I tend to agree.  I arrived at university interested but close to clueless about politics beyond the simplicities of the poorly educated.  I was an economics and economic history student and so, Friedman and other economists aside, my exposure to right wing political thinking through my degree itself was going to be limited.  My extra-curricular activities within the conservative movement provided my political education but I do not see a similar opportunity being presented to most conservative students.

Over half the LSE’s students are international, the reason the school is so well funded, and this has traditionally meant that the LSE Conservative Association is not affiliated to the national party so that it can appeal to non-Britons, Americans in particular.  The school is also host to the Hayek society which forms discussion groups and runs speaker events from a libertarian perspective; it has no parent body either.  This institutional independence, which meant I was never really exposed to the more conventional social and training activities provided for a young Conservative, combined with the network effects of an unusually high number of extremely talented conservatives concentrated in a small university created a perfect space for an exceptional crop of intellectual right-wingers to think their conservatism through and test it in discussion with friends.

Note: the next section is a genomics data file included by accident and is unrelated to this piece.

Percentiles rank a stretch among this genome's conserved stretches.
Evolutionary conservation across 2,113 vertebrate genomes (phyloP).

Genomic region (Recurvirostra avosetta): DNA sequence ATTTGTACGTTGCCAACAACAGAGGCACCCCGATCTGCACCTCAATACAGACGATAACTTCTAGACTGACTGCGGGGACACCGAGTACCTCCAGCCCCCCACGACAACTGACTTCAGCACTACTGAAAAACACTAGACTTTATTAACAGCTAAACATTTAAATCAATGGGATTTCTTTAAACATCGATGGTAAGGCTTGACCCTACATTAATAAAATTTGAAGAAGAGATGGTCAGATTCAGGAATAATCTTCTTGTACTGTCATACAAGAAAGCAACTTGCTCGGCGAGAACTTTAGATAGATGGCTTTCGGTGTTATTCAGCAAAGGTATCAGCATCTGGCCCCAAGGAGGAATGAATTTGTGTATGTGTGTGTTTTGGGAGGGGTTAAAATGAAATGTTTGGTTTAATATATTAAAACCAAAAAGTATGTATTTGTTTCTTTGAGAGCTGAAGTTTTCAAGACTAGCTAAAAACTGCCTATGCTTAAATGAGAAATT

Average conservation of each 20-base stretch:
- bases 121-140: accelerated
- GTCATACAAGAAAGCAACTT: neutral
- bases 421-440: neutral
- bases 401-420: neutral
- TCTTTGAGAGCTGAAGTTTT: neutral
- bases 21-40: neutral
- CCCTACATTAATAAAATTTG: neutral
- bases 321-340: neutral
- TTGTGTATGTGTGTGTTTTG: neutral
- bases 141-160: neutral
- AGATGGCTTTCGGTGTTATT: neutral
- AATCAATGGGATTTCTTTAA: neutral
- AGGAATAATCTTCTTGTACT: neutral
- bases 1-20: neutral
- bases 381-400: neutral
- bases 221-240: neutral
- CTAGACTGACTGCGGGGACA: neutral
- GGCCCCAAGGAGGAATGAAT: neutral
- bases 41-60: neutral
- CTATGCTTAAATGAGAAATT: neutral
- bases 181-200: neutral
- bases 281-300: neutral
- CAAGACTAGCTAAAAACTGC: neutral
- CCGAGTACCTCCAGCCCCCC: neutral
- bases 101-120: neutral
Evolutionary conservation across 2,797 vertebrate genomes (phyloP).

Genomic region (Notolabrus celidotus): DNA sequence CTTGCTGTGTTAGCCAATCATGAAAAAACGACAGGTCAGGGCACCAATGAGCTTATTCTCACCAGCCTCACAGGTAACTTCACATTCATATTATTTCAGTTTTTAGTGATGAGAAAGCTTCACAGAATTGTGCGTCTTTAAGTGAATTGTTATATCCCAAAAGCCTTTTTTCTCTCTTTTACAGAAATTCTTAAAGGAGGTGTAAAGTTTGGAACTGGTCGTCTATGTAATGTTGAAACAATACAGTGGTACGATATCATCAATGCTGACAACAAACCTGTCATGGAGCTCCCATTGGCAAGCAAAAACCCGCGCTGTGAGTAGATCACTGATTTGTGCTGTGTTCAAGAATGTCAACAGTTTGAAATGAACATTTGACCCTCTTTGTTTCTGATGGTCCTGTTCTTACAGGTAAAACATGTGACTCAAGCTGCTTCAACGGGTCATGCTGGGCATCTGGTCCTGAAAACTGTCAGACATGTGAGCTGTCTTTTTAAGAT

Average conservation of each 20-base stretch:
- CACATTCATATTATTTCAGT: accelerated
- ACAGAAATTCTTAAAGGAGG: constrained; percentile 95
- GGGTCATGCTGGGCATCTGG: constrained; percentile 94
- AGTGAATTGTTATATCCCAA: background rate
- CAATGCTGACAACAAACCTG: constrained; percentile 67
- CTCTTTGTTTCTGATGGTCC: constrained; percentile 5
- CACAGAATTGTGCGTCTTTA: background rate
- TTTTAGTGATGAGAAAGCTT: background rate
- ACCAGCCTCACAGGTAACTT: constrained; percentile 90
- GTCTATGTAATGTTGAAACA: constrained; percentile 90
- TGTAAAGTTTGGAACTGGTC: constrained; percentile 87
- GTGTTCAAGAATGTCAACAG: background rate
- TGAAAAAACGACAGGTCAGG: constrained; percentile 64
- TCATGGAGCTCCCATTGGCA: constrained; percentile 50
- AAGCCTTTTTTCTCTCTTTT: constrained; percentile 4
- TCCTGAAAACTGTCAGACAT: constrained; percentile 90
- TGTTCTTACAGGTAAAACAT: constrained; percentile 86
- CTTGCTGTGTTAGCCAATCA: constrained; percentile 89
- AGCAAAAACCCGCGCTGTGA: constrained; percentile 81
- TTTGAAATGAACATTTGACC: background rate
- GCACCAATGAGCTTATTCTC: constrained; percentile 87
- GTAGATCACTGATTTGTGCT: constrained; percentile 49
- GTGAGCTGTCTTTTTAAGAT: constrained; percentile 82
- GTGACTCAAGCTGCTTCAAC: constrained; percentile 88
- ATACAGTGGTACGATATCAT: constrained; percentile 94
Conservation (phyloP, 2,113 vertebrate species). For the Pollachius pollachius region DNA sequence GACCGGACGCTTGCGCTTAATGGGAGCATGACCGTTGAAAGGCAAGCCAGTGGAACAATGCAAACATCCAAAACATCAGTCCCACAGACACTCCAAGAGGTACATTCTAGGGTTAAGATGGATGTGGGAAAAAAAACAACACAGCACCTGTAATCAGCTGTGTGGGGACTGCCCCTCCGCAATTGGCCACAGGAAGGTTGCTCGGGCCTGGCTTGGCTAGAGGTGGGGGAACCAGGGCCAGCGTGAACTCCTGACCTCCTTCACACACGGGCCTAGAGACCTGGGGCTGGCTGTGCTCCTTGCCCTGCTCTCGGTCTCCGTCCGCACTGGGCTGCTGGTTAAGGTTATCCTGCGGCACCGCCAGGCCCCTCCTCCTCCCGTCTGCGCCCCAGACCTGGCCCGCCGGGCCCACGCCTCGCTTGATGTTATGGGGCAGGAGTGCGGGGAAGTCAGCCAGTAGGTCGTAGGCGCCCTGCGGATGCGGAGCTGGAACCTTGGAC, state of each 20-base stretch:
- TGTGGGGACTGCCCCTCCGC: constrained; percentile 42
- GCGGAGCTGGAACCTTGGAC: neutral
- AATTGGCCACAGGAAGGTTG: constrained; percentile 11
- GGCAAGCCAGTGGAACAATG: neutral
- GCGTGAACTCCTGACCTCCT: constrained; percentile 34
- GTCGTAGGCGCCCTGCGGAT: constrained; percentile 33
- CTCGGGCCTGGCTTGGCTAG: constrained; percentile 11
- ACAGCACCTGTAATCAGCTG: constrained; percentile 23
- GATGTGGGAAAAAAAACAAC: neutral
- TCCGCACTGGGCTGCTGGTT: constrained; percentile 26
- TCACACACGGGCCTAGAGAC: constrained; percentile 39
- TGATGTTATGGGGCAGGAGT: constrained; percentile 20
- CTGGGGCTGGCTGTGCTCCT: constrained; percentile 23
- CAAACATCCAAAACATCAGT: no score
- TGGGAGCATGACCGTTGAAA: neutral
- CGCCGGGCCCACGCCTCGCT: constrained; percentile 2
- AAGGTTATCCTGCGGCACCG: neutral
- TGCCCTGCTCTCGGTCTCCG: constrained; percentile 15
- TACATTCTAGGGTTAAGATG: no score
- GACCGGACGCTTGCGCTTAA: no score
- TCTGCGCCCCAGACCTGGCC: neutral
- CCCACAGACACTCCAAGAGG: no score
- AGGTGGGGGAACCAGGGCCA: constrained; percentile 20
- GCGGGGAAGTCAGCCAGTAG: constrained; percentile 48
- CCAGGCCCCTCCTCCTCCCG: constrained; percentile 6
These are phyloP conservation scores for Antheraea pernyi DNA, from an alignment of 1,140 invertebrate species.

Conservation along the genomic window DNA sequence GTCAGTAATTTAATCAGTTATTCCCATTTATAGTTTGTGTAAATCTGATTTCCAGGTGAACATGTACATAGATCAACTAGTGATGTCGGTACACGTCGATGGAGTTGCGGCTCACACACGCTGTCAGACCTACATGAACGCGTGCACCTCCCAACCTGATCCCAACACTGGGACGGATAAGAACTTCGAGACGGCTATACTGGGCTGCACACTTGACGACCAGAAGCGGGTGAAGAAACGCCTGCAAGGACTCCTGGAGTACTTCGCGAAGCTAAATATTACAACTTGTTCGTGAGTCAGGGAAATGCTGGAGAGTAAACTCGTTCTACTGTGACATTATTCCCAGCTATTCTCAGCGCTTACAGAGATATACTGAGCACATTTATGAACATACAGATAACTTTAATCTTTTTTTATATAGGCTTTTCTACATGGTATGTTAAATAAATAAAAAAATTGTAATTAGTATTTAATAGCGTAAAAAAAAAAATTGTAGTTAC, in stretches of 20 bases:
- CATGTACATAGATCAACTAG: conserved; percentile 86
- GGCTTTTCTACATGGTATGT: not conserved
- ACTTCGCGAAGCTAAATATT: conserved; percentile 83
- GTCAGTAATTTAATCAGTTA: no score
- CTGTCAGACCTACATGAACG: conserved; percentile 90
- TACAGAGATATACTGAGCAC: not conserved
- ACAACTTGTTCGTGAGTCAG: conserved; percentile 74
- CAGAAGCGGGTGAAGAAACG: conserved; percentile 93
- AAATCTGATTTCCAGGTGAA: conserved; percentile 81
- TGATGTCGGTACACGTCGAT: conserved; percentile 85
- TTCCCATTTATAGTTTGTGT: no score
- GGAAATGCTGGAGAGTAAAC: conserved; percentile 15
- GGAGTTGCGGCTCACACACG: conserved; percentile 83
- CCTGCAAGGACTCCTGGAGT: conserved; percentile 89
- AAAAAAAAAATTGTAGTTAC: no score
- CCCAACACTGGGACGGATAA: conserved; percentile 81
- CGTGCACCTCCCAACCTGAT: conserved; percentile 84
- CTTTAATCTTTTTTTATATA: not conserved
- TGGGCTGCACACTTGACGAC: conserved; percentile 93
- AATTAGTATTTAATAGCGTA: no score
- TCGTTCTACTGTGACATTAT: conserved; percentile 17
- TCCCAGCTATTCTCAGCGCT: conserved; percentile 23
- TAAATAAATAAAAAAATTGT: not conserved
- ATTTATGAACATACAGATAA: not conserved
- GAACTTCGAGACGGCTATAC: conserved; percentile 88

These conditions clearly do not obtain in much of the rest of the country or most of the time at the LSE where a programme of social events, campaigning and training is, instead, the focus of the young Conservative.  However, it is important that conservative students, in particular, take a thoughtful approach to student politics.  As I have noted before, left-wingers see lobbying between different victims groups as the natural process of politics and giving a voice to students is, therefore, a very legitimate activity for them.  By contrast, conservatives, at least nominally, aim to represent one nation and are, therefore, always somewhat uncomfortable with the parochialism of student politics.  What this means is that conservative students who do not find an outlet in intellectual consideration tend to wind up spending their time on practical matters such as building up contacts and exposure to national politics.  This is a worthwhile way for a potential career politician to spend their time but too much of it can leave the student emerging from university with a good idea of how but difficulty articulating the why of their politics.  This has to feed into a broader intellectual shallowness in the British conservative movement.  For example, look at the blogs in the US and compare them to ours, where is our equivalent of The American Scene or National Review’s Corner?